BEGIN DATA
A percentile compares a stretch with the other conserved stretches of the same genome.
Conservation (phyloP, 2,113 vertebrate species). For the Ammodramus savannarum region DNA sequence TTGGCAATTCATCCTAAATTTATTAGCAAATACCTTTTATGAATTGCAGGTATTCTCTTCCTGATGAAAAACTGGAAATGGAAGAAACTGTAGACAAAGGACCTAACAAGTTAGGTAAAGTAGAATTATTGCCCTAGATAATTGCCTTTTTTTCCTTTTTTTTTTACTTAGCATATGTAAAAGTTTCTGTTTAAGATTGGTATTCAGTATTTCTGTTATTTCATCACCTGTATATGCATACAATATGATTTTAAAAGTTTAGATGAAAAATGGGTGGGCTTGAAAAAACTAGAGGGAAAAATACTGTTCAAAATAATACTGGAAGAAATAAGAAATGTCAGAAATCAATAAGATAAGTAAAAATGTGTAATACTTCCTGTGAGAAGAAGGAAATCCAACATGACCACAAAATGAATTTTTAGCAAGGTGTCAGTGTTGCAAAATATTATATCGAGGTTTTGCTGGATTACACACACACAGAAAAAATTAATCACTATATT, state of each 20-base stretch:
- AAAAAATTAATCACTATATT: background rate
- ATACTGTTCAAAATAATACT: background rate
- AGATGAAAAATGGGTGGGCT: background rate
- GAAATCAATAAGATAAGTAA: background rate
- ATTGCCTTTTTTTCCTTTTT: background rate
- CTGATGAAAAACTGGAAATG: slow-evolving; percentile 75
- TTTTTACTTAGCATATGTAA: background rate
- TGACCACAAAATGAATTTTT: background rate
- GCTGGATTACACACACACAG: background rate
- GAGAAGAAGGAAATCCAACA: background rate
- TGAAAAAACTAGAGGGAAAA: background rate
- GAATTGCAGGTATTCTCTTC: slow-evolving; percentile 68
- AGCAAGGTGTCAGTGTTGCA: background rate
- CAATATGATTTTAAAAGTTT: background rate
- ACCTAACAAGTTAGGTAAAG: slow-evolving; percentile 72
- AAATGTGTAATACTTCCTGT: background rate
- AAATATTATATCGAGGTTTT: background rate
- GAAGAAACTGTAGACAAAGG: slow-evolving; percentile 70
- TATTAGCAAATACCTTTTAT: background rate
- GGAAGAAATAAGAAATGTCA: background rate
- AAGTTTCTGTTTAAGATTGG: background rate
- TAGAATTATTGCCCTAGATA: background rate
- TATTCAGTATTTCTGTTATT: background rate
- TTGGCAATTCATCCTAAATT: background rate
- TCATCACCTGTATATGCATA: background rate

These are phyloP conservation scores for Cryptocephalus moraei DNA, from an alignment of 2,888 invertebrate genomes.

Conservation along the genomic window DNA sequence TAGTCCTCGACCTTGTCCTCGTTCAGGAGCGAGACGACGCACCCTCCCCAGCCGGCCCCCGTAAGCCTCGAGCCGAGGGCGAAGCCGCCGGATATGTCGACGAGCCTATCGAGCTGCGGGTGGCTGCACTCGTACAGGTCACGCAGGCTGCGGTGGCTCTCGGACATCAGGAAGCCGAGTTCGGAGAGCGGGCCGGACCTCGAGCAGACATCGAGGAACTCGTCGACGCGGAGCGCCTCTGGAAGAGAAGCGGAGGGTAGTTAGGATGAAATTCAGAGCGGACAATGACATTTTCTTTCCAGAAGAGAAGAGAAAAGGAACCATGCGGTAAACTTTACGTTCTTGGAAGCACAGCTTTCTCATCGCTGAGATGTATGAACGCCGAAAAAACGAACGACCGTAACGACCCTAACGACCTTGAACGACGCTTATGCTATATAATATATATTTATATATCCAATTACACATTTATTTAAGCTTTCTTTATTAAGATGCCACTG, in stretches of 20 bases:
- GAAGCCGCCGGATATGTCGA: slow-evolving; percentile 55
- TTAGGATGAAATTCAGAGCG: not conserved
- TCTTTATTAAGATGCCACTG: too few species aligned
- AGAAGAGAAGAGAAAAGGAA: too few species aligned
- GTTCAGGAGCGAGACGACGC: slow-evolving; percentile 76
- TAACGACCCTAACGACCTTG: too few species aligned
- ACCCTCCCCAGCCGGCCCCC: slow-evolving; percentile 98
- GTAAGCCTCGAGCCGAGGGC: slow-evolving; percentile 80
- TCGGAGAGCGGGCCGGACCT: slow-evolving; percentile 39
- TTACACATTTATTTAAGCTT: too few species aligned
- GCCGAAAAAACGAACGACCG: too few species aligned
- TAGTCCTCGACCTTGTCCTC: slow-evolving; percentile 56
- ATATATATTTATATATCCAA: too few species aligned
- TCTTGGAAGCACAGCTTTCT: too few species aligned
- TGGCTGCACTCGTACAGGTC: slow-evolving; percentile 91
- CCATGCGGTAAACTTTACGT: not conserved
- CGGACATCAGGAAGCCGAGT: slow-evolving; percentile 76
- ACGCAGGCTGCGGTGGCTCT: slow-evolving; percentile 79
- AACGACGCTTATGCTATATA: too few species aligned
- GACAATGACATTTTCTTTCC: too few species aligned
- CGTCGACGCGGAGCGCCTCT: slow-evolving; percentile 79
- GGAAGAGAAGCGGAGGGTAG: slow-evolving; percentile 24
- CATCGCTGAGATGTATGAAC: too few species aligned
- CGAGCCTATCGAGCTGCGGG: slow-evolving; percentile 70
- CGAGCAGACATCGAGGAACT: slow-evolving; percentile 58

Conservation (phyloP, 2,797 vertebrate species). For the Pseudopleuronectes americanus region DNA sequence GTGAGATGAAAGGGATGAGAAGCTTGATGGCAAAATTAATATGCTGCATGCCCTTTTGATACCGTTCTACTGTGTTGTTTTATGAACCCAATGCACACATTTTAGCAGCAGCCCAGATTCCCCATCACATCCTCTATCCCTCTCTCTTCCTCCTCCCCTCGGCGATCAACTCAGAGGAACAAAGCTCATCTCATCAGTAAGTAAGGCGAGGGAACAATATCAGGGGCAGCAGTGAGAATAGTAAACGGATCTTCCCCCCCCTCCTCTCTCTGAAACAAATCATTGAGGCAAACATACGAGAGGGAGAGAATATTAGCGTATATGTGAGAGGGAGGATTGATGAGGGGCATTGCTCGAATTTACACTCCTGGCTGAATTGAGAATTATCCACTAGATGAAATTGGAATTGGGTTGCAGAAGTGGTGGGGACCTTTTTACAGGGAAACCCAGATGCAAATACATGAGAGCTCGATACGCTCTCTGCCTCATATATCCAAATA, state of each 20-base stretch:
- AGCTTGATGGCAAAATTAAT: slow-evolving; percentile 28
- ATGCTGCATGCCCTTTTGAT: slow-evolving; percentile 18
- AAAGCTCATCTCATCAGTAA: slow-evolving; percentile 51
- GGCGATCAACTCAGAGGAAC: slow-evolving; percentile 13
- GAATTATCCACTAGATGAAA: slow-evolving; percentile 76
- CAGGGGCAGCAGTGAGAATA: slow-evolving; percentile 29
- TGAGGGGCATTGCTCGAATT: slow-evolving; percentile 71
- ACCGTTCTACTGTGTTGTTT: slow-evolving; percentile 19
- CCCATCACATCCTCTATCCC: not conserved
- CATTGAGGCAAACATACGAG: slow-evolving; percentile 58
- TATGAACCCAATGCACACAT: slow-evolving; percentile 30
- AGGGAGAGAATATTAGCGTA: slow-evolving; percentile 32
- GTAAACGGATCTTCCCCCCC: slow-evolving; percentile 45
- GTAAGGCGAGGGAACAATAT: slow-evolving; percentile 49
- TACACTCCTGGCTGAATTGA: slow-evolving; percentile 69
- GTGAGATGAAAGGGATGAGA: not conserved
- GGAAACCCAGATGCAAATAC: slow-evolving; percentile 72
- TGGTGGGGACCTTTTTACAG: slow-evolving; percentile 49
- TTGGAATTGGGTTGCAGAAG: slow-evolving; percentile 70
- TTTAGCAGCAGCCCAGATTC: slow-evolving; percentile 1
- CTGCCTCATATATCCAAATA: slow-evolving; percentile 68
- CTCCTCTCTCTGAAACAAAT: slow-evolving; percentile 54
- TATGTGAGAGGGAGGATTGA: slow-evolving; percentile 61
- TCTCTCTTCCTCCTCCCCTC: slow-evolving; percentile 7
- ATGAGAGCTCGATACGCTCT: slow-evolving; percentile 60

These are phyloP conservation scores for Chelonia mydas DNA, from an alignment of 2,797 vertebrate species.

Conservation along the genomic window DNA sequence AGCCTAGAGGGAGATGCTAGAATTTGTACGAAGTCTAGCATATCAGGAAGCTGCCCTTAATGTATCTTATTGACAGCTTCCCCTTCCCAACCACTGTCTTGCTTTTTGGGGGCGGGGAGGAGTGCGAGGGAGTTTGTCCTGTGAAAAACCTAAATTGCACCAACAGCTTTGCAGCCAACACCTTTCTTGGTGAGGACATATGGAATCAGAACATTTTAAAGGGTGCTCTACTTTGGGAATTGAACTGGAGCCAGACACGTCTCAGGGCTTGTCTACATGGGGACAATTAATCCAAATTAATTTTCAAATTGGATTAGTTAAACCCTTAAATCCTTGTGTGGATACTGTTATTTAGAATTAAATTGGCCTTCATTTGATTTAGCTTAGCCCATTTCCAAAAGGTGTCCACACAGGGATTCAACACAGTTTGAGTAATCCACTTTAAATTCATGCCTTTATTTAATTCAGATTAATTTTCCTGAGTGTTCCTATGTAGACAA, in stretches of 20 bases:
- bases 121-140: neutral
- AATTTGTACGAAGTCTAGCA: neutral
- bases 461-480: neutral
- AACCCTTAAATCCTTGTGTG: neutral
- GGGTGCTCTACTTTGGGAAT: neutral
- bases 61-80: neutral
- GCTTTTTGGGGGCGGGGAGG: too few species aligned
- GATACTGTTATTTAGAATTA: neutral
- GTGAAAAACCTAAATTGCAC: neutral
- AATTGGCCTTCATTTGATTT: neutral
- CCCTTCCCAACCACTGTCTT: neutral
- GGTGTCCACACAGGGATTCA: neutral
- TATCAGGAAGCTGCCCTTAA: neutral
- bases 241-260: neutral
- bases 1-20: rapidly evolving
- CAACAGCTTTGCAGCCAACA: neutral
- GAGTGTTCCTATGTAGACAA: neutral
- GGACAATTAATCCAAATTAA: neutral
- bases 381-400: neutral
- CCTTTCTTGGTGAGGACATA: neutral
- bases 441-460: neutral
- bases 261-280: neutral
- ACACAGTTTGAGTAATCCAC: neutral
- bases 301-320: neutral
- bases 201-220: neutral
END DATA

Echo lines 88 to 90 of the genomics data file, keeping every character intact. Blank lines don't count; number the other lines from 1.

- bases 61-80: neutral
- GCTTTTTGGGGGCGGGGAGG: too few species aligned
- GATACTGTTATTTAGAATTA: neutral